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cgem + hibernation = imaging next night?

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#1 Magellan

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Posted 28 November 2012 - 04:06 PM

I am getting my first observatory. A skyshed pod xl3 and I am wondering if I hibernate the mount will I only need to do a drift alignment? Or do I have to do a polar alignment again?

When I switch the power off can I disconnect power to the mount as I will be using a 100' extension chord until spring when the ground thaws.

Thanks,

#2 MHamburg

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Posted 28 November 2012 - 04:48 PM

If your CGEM is permanently mounted on a pier or a tripod and has been polar aligned to your satisfaction, then it should retain its alignment regardless of powered or not as long as it has not been moved in alt or az. If your battery is good and you select hibernate, all your settings should remain. However, I have experienced a loss of my settings sometimes I believe due to a failing battery.
Michael

#3 drksky

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Posted 29 November 2012 - 12:21 PM

With the CGEM, the home position is set manually by aligning the marks. Your model will be valid from night to night as long as you don't move the RA or DEC axes. As long as those axes stay locked, upon a subsequent startup, you can just verify the date and time and use a "Last Alignment".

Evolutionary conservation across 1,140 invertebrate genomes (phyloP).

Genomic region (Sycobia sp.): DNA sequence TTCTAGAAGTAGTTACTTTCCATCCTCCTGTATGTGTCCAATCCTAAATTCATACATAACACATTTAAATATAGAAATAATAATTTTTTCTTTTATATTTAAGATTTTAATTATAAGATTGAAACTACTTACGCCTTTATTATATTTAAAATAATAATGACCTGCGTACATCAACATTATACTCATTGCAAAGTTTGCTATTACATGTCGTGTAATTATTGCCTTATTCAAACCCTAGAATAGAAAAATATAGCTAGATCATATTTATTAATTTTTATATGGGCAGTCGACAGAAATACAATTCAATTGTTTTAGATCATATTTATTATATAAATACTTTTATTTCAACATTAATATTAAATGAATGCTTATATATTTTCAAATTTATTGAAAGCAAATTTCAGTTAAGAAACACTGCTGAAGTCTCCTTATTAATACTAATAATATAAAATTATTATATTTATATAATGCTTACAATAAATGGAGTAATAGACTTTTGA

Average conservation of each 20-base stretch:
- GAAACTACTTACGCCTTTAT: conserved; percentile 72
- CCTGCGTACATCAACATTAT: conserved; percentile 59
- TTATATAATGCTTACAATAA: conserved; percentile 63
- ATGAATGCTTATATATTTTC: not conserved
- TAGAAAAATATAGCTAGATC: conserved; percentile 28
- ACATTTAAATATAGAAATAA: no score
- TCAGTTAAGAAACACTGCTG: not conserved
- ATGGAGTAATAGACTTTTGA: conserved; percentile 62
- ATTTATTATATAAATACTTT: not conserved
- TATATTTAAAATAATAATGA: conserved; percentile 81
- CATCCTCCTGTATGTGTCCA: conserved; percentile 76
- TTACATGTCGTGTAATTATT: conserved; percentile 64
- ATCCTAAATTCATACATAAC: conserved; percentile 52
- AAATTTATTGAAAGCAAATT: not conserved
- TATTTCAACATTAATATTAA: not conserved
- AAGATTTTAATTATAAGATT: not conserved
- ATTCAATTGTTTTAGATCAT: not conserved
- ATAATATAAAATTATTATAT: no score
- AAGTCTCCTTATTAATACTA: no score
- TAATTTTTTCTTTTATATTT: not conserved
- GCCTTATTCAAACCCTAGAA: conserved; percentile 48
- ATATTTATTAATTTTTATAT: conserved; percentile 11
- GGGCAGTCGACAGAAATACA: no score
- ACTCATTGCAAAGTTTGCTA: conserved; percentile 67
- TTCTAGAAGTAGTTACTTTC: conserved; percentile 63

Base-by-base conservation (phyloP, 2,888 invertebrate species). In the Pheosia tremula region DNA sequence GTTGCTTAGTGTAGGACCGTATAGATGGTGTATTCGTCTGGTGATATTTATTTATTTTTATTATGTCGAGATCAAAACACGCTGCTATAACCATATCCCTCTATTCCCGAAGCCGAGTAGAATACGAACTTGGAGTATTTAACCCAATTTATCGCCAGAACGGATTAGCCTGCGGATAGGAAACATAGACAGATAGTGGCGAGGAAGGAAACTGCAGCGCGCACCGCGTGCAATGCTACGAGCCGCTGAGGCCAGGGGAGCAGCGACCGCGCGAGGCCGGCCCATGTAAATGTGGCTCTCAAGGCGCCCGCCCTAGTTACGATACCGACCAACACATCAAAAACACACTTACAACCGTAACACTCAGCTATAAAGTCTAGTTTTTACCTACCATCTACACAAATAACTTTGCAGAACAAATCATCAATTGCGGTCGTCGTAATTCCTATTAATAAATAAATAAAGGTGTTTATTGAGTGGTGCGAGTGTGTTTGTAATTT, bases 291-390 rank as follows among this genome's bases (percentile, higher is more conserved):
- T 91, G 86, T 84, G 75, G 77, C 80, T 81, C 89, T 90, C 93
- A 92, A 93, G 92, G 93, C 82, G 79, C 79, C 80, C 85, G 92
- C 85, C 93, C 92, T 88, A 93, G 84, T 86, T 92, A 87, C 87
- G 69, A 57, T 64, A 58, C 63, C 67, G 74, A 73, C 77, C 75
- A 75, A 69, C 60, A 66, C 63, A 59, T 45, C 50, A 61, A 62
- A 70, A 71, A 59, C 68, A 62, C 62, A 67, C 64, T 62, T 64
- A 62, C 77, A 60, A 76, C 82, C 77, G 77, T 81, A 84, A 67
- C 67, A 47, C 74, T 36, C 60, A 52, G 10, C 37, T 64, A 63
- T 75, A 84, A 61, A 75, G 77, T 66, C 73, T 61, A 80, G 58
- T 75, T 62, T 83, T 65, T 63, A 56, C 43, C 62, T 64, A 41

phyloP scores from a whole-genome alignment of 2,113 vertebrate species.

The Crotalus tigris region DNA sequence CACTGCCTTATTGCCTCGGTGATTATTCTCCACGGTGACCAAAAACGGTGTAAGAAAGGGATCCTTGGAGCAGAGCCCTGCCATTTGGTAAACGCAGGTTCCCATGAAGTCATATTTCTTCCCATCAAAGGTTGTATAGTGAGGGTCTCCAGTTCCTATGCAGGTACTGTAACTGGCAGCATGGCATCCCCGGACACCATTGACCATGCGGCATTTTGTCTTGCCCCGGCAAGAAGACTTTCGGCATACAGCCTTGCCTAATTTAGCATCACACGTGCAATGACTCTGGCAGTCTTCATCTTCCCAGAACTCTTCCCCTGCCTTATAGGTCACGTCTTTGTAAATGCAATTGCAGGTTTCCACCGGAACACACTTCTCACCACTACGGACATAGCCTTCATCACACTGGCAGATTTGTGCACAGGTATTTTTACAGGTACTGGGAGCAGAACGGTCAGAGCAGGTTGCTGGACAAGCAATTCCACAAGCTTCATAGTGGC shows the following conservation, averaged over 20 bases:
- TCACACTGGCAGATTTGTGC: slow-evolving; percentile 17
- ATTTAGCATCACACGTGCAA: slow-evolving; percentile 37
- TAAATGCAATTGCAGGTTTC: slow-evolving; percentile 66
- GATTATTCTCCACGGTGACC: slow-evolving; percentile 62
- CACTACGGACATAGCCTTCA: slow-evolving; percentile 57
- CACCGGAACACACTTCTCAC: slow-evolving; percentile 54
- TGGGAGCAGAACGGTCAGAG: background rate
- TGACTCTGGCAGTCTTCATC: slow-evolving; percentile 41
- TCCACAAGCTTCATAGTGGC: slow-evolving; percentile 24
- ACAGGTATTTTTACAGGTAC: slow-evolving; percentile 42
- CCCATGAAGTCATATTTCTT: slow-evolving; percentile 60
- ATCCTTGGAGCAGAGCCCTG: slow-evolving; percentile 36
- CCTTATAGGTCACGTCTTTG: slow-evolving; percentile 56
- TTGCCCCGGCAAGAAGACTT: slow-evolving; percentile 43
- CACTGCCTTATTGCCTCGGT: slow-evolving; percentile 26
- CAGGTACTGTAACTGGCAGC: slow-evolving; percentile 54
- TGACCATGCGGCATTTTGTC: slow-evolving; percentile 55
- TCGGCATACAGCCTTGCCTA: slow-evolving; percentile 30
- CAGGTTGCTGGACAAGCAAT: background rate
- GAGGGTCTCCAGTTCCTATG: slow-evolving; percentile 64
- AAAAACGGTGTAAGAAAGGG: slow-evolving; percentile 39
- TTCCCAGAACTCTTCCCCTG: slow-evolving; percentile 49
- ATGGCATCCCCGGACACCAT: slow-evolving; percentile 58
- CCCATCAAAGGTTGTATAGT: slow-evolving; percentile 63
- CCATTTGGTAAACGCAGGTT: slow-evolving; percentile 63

Once polar aligned, it will stay that way unless the Alt-Az axes are moved. Further drift alignment would be unnecessary unless you want to refine the alignment.

#4 Magellan

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Posted 29 November 2012 - 06:25 PM

So you dont need to have any power to the mount? having a hard grasping that lol

#5 wolfman_4_ever

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Posted 29 November 2012 - 07:19 PM

it has a battery inside the mount.. A little 2025 watch battery.. Just like a computer doesn't lose time when you turn it off because a PC has a battery in it too..

#6 mayidunk

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Posted 29 November 2012 - 07:19 PM

When you hybernate the mount, it slews and stops at known positions that are known by the hand controller (HC) as being static at that point. The HC is then powered off. When it's powered on again later, it's able to reestablish the mount's position relative to the current sky because it knows what date it is, what time it is, the latitude and longitude where it's located, and the static position of the mount's axes. With all that, it can pick up where it left off the previous night.






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